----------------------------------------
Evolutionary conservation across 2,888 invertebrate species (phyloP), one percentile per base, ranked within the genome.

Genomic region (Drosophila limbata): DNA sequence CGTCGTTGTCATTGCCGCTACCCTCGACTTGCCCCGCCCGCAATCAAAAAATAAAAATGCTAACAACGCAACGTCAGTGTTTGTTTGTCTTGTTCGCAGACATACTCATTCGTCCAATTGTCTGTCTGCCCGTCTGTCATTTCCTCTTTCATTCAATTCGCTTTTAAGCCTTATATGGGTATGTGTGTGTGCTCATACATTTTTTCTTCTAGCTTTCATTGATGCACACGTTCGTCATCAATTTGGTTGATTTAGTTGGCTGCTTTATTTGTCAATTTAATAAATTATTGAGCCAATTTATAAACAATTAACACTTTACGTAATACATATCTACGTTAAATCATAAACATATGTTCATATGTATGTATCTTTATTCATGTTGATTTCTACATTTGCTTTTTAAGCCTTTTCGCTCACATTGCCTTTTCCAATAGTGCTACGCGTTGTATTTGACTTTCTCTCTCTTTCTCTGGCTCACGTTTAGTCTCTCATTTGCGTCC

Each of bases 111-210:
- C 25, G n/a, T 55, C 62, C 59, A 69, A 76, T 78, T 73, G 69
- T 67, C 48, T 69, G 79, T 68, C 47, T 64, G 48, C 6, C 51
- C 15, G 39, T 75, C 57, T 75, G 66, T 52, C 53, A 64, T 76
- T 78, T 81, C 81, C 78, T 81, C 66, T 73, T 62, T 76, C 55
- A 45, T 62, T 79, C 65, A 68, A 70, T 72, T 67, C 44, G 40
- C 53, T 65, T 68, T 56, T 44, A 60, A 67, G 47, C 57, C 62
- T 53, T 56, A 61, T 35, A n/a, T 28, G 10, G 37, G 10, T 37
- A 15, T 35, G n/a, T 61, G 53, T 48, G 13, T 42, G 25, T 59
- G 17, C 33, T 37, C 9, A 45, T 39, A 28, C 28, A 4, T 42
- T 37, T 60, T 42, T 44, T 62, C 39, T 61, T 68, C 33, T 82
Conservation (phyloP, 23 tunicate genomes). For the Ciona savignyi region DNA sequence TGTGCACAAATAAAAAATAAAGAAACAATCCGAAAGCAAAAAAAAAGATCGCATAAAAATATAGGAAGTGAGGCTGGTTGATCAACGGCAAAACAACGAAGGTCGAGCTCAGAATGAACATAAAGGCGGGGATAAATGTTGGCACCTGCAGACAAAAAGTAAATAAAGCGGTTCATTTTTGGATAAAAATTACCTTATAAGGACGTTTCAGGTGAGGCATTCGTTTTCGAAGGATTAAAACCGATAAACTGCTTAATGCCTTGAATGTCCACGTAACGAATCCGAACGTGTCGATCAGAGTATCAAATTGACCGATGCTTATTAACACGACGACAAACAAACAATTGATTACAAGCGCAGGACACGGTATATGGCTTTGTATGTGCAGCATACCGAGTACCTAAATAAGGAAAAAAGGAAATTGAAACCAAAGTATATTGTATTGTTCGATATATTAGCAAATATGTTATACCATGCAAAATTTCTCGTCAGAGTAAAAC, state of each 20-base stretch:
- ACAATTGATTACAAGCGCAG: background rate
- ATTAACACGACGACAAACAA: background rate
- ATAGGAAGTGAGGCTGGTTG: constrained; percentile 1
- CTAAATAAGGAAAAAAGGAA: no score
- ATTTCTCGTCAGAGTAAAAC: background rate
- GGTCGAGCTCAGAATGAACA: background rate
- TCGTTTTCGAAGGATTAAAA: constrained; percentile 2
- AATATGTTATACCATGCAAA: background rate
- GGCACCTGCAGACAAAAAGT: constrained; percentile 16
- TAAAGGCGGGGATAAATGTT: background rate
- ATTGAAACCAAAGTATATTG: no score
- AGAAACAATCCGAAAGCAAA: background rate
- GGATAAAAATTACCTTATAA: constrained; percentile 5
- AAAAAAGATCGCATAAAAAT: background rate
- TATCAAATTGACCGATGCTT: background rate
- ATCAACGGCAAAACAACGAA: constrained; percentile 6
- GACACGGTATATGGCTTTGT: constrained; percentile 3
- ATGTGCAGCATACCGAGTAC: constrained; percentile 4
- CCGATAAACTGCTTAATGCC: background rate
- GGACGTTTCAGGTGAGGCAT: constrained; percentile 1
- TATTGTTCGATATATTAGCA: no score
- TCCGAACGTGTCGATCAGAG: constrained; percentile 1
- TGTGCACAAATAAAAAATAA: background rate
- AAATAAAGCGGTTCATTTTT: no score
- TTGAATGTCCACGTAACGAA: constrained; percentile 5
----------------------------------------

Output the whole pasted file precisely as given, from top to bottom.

Evolutionary conservation across 2,888 invertebrate species (phyloP), one percentile per base, ranked within the genome.

Genomic region (Drosophila limbata): DNA sequence CGTCGTTGTCATTGCCGCTACCCTCGACTTGCCCCGCCCGCAATCAAAAAATAAAAATGCTAACAACGCAACGTCAGTGTTTGTTTGTCTTGTTCGCAGACATACTCATTCGTCCAATTGTCTGTCTGCCCGTCTGTCATTTCCTCTTTCATTCAATTCGCTTTTAAGCCTTATATGGGTATGTGTGTGTGCTCATACATTTTTTCTTCTAGCTTTCATTGATGCACACGTTCGTCATCAATTTGGTTGATTTAGTTGGCTGCTTTATTTGTCAATTTAATAAATTATTGAGCCAATTTATAAACAATTAACACTTTACGTAATACATATCTACGTTAAATCATAAACATATGTTCATATGTATGTATCTTTATTCATGTTGATTTCTACATTTGCTTTTTAAGCCTTTTCGCTCACATTGCCTTTTCCAATAGTGCTACGCGTTGTATTTGACTTTCTCTCTCTTTCTCTGGCTCACGTTTAGTCTCTCATTTGCGTCC

Each of bases 111-210:
- C 25, G n/a, T 55, C 62, C 59, A 69, A 76, T 78, T 73, G 69
- T 67, C 48, T 69, G 79, T 68, C 47, T 64, G 48, C 6, C 51
- C 15, G 39, T 75, C 57, T 75, G 66, T 52, C 53, A 64, T 76
- T 78, T 81, C 81, C 78, T 81, C 66, T 73, T 62, T 76, C 55
- A 45, T 62, T 79, C 65, A 68, A 70, T 72, T 67, C 44, G 40
- C 53, T 65, T 68, T 56, T 44, A 60, A 67, G 47, C 57, C 62
- T 53, T 56, A 61, T 35, A n/a, T 28, G 10, G 37, G 10, T 37
- A 15, T 35, G n/a, T 61, G 53, T 48, G 13, T 42, G 25, T 59
- G 17, C 33, T 37, C 9, A 45, T 39, A 28, C 28, A 4, T 42
- T 37, T 60, T 42, T 44, T 62, C 39, T 61, T 68, C 33, T 82
Conservation (phyloP, 23 tunicate genomes). For the Ciona savignyi region DNA sequence TGTGCACAAATAAAAAATAAAGAAACAATCCGAAAGCAAAAAAAAAGATCGCATAAAAATATAGGAAGTGAGGCTGGTTGATCAACGGCAAAACAACGAAGGTCGAGCTCAGAATGAACATAAAGGCGGGGATAAATGTTGGCACCTGCAGACAAAAAGTAAATAAAGCGGTTCATTTTTGGATAAAAATTACCTTATAAGGACGTTTCAGGTGAGGCATTCGTTTTCGAAGGATTAAAACCGATAAACTGCTTAATGCCTTGAATGTCCACGTAACGAATCCGAACGTGTCGATCAGAGTATCAAATTGACCGATGCTTATTAACACGACGACAAACAAACAATTGATTACAAGCGCAGGACACGGTATATGGCTTTGTATGTGCAGCATACCGAGTACCTAAATAAGGAAAAAAGGAAATTGAAACCAAAGTATATTGTATTGTTCGATATATTAGCAAATATGTTATACCATGCAAAATTTCTCGTCAGAGTAAAAC, state of each 20-base stretch:
- ACAATTGATTACAAGCGCAG: background rate
- ATTAACACGACGACAAACAA: background rate
- ATAGGAAGTGAGGCTGGTTG: constrained; percentile 1
- CTAAATAAGGAAAAAAGGAA: no score
- ATTTCTCGTCAGAGTAAAAC: background rate
- GGTCGAGCTCAGAATGAACA: background rate
- TCGTTTTCGAAGGATTAAAA: constrained; percentile 2
- AATATGTTATACCATGCAAA: background rate
- GGCACCTGCAGACAAAAAGT: constrained; percentile 16
- TAAAGGCGGGGATAAATGTT: background rate
- ATTGAAACCAAAGTATATTG: no score
- AGAAACAATCCGAAAGCAAA: background rate
- GGATAAAAATTACCTTATAA: constrained; percentile 5
- AAAAAAGATCGCATAAAAAT: background rate
- TATCAAATTGACCGATGCTT: background rate
- ATCAACGGCAAAACAACGAA: constrained; percentile 6
- GACACGGTATATGGCTTTGT: constrained; percentile 3
- ATGTGCAGCATACCGAGTAC: constrained; percentile 4
- CCGATAAACTGCTTAATGCC: background rate
- GGACGTTTCAGGTGAGGCAT: constrained; percentile 1
- TATTGTTCGATATATTAGCA: no score
- TCCGAACGTGTCGATCAGAG: constrained; percentile 1
- TGTGCACAAATAAAAAATAA: background rate
- AAATAAAGCGGTTCATTTTT: no score
- TTGAATGTCCACGTAACGAA: constrained; percentile 5